just say no
Gov. Bobby Jindal, after high-profile criticism, says no to federal money for high-speed rail system
by Bill Barrow, The Times-Picayune
Friday August 21, 2009, 5:15 PM
AP file photoIn this image from video, Gov. Bobby Jindal on Feb. 24 delivers from Baton Rouge the Republican Party’s official response to President Barack Obama’s address to a joint session of Congress. In the speech, Jindal mocked components of Obama’s stimulus plan, including grants for light rail systems like one the Jindal administration recently considered to connect New Orleans and Baton Rouge.
Two days after a national commentator mocked Gov. Bobby Jindal for considering tapping federal stimulus money to build a light rail system between New Orleans and Baton Rouge, the governor’s transportation secretary wrote to President Barack Obama’s administration saying the idea is scrapped.
“Please be advised that the Louisiana Department of Transportation and Development will not be applying for the High Speed AARA funds,” state transportation chief William Ankner wrote to his federal counterpart, Secretary Ray LaHood. Ankner was referring to the American Recovery and Reinvestment Act.
Ankner, a Jindal appointee, told LaHood that Louisiana could not operate the system without an annual operating loss of $18 million per year.
In February, while delivering the Republican Party’s nationally televised response to the president’s first congressional address, Jindal mocked several components of the Democratic administration’s federal stimulus package, including grants for rail systems.
MSNBC host Keith Olbermann featured Jindal this week during his “Worst Persons in the World” segment after published reports detailing that Ankner’s agency was investigating the possibility of applying for the rail grants.
Earlier this month, Ankner deputy Tom Atkinson told The Associated Press that the state envisioned a rail line opened by 2013.
“We think we will have a ridership level to sustain the service and make it grow,” said the acting assistant secretary for public works, hurricane and flood protection and intermodal transportation.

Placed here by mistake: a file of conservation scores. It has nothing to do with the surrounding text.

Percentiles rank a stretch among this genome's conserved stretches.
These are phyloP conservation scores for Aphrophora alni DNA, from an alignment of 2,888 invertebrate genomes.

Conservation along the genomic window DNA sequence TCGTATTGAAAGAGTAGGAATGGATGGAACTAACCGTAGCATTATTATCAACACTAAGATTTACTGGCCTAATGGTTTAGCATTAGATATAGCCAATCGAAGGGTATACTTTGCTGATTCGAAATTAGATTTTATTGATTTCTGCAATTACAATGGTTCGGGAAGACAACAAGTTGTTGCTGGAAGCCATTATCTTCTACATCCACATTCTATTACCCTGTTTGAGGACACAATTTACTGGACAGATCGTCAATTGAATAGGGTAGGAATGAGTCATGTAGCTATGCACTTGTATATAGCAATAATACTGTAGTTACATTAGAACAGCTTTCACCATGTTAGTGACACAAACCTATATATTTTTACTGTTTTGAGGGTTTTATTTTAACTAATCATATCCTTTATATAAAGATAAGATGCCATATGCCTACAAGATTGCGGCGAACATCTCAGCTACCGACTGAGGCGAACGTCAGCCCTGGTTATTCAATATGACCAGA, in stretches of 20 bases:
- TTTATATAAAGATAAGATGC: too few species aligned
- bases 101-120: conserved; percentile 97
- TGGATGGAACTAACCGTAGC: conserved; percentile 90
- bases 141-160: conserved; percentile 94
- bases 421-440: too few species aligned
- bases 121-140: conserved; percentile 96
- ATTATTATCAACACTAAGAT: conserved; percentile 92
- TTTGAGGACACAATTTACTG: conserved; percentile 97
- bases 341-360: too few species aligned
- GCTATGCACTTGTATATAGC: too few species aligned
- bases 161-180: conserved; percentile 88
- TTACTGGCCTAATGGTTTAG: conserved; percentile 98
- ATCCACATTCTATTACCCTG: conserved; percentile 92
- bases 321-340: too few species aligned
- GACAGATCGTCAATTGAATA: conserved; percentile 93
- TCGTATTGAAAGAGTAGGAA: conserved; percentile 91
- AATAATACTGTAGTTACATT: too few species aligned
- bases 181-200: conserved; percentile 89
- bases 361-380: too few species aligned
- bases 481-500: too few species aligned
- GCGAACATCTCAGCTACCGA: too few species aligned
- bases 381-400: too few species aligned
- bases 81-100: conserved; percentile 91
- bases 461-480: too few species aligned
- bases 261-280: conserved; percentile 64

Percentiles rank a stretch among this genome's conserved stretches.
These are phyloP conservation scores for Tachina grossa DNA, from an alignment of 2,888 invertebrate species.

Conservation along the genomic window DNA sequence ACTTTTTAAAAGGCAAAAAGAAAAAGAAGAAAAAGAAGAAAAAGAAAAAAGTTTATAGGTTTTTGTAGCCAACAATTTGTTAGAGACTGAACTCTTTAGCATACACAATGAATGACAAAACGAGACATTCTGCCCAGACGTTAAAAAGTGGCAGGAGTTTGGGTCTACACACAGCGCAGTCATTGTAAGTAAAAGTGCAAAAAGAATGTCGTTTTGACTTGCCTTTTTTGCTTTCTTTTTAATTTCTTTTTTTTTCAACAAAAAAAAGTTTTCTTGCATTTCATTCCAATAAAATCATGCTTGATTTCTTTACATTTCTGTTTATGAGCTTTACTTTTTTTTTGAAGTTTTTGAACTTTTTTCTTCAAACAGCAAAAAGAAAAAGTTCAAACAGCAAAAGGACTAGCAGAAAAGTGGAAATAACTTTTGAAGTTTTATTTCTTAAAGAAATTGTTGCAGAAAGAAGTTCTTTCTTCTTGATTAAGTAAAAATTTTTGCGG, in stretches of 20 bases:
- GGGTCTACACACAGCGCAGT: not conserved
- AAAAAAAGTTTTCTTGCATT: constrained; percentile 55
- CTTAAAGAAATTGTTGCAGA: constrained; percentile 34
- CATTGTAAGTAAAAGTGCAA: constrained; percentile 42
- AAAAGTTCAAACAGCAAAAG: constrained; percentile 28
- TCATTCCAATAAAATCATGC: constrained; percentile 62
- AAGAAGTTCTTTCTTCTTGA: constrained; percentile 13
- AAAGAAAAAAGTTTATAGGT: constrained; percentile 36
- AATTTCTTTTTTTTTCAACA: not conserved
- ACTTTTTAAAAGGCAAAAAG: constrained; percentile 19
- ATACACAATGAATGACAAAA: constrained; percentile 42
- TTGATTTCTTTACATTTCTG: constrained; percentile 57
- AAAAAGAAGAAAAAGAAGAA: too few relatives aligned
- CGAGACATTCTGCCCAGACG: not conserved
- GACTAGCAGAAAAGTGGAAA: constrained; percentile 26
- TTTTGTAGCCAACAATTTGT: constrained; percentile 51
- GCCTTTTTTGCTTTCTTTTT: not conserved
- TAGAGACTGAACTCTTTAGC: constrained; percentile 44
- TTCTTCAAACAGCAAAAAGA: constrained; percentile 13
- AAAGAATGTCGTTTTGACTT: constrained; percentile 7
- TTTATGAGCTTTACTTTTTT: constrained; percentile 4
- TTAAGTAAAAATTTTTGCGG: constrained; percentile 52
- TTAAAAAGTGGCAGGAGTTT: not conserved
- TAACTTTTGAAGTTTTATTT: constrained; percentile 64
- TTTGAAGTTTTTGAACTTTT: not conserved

Atkinson said officials at the time contemplated four to eight daily round trips, with riders paying $10 to $12 each way between the two cities. He said then that he planned to submit a recommendation to Ankner by Sept. 1, with the secretary deciding whether to forward it to Jindal.
Olbermann used the story to cast Jindal as a hypocrite for criticizing the stimulus plan.
A Jindal spokeswoman on Friday cast the issue as one that played out well below the governor’s pay grade. “An employee at the transportation department was preparing options for the possible use of federal money, but this idea was not even vetted by the department’s secretary and the department will not submit an application on it,” Melissa Sellers said. “It would not be a good use of taxpayer money.”
Ankner offered a similar explanation to The Times-Picayune: “We never applied. We had sent a pre-application to preserve the option for us to apply. Once I reviewed the materials, it was obvious to me it didn’t make any sense for us to apply, and this would not be a good use of taxpayer dollars.”
Jindal was the subject of skewering earlier this month by Comedy Central’s Jon Stewart, who took aim at the governor for giving local officials giant checks signed by Jindal but representing federal grant money that the governor does not control.